The piece continues to mention other ways that the industry can save time and money, such as by reducing document management issues, eliminating paper filing and capturing data from the beginning. With the way technology has advanced, the right document management system can include the ability to electronically sign documents and streamline the information sharing process.
"What's even more helpful, the signed documents can be transmitted from the iPad to the bank's office for processing," the article reads. "An operation that once took two to four days now can take four hours or less. Gone are the lengthy paper trails, filing and scanning. Digital documentation and the capture of an electronic signature guarantee authenticity and increase compliance with governmental standards and audit processes."
Of course, adding a digital system does not automatically eliminate the paper problem. Instead, companies need to partner with a document scanning and management company that can help cut down on the stacks paper that have already been accumulated.
Like unattended weeds in the garden, the paper files in an office can easily get out of hand if a proper document management plan is not put into place. Without one, it will not be long before bathrooms and other corners of the building are being used to store critical documents.
This was the issue that faced the Madison County Wood River Facility when it came to storing many of its sensitive court documents,including lawsuits, wills and evictions, according to the Edwardsville Intelligencer. While the facility has been storing these kinds of documents for years, the sheer volume that is housed there has reached past its tipping point.
"We're actually overflowing on the fourth floor and using some of the bathrooms on the third floor to put files into. We've got padlocks on the bathroom doors," Circuit Clerk Mark Von Nida told the news source.
This is the second county facility this year to face a document storage issue, as the Madison County Courthouse experienced a similar problem of over-packing, which led to boxes upon boxes being housed in the basement against the walls.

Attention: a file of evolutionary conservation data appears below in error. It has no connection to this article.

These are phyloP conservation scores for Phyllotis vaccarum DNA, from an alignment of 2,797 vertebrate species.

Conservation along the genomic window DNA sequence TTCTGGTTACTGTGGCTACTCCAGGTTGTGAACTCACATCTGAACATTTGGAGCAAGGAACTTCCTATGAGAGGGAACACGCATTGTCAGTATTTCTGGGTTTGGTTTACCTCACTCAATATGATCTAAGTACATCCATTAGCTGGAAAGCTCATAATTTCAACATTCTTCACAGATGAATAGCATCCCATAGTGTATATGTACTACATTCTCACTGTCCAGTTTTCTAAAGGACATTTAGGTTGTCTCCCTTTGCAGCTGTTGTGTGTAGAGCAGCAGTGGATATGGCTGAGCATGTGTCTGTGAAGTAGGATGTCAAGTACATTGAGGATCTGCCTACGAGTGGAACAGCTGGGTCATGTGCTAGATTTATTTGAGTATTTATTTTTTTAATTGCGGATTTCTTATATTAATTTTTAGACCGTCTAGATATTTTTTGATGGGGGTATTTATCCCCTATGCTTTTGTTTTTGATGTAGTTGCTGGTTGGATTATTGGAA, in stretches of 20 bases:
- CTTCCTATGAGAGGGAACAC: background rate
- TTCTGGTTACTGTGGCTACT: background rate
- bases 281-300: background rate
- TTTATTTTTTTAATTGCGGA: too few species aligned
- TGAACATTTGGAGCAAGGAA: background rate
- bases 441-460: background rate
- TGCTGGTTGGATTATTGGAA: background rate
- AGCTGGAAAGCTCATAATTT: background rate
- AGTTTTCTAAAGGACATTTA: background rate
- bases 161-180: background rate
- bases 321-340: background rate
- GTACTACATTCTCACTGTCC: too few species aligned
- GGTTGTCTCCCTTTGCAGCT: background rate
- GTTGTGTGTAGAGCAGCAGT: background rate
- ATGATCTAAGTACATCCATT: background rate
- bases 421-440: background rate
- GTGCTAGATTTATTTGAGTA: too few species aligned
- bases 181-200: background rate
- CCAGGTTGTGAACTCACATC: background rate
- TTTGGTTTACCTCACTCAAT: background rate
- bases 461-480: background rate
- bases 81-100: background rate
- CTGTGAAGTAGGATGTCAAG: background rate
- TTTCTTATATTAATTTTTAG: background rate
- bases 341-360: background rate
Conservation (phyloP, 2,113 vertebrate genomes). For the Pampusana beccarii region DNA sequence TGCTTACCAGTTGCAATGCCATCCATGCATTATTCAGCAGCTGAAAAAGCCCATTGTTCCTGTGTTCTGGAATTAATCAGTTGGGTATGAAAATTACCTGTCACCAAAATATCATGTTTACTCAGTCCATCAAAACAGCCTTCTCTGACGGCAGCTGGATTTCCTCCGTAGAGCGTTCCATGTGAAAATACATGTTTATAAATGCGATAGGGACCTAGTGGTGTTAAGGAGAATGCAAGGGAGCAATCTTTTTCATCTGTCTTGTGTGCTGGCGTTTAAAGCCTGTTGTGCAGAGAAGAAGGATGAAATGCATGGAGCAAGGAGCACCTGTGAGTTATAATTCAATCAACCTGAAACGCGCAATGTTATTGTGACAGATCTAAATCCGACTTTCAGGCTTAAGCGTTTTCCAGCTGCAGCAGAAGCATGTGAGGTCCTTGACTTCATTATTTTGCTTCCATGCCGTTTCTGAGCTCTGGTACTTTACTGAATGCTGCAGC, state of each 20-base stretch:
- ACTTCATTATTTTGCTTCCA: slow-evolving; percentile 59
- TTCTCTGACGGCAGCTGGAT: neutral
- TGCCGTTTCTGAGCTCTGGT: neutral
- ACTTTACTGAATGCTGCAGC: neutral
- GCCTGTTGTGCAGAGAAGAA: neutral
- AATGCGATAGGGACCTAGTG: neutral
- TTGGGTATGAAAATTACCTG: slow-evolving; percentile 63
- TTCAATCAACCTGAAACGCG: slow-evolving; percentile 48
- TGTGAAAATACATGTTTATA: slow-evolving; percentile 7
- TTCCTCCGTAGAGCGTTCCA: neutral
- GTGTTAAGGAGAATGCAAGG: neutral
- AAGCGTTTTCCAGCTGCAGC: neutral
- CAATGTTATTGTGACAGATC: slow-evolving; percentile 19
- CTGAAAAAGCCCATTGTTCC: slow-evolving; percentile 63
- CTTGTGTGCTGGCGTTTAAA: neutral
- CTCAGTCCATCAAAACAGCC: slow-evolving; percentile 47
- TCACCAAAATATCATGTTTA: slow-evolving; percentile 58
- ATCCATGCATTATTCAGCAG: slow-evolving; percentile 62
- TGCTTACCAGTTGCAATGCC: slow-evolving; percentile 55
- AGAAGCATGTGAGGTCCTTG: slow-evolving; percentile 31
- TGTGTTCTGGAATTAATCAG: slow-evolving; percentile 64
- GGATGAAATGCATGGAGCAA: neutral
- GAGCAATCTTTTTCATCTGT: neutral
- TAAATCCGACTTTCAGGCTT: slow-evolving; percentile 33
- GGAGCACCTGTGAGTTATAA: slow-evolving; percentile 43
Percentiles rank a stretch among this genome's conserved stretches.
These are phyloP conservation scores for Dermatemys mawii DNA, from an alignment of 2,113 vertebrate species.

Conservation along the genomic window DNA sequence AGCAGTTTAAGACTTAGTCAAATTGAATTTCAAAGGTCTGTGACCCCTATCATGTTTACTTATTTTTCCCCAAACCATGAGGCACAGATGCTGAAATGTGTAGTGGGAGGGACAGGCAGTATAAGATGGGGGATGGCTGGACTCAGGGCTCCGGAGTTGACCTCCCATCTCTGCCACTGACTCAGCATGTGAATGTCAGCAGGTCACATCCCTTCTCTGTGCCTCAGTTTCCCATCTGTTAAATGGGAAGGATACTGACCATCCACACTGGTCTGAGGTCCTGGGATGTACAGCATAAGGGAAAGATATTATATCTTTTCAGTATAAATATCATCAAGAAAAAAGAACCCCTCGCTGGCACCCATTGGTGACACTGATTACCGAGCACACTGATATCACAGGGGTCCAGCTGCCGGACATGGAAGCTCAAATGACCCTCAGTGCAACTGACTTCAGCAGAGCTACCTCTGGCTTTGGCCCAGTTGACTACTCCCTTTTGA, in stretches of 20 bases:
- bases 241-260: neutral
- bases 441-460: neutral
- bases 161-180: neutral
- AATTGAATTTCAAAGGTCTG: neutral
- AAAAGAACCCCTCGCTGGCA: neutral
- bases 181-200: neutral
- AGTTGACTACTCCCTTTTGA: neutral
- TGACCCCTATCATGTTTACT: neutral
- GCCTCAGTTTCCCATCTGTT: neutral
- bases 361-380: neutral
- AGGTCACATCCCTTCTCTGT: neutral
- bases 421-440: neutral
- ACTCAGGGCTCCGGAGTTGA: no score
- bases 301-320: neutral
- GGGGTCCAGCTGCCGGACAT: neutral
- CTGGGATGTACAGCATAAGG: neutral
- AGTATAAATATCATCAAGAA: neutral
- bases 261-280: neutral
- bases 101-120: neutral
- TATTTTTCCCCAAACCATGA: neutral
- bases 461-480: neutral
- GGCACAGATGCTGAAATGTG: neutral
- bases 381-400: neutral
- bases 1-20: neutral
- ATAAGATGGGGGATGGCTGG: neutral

Now, Von Nida is calling for an overhaul that would include the scanning and archiving of thousands of documents. There is already a system in place that requires all documents to be scanned but that was implemented in 2005. The new solution would start with the documents dating from 1995 through 2000.
The county would be wise to partner with a document scanning and management service that could come in and scan all required documents, without causing the facility to slow down daily operations.
The concept of the paperless office has been talked about for some time in corporate settings. But do many executives actually understand what that means? The first thought is to scan all important business documents, toss out the rest, have tablets for mobility and, work on a cloud and digital realm. However, this process is much more complicated than that and should not be taken lightly.
In a recent column for Macworld, Joe Kissell—a digital supporter and author of the book "Take Control of your Paperless Office"—tackled this issue as well as some misconceptions of the movement.
"But the biggest barrier to a paperless office may be the very word paperless. If using any paper at all, ever, means that you fail to meet the definition of paperless,maybe we're thinking about this concept the wrong way," Kissell wrote. "Going paperless doesn't have to be all or nothing to be effective."
Kissell mentioned that all businesses need to consider their ultimate goal for a paperless approach before implementing one. If executives want to increase productivity and streamline operations, that should be the focus and not how many stacks of paper have been converted.
It is nearly impossible for any business to go completely paperless. Because of this, company decision-makers should take solace in how the system is improving current operations. By partnering with a document scanning and information management solution provider, any organization can take the steps to starting a digital conversion.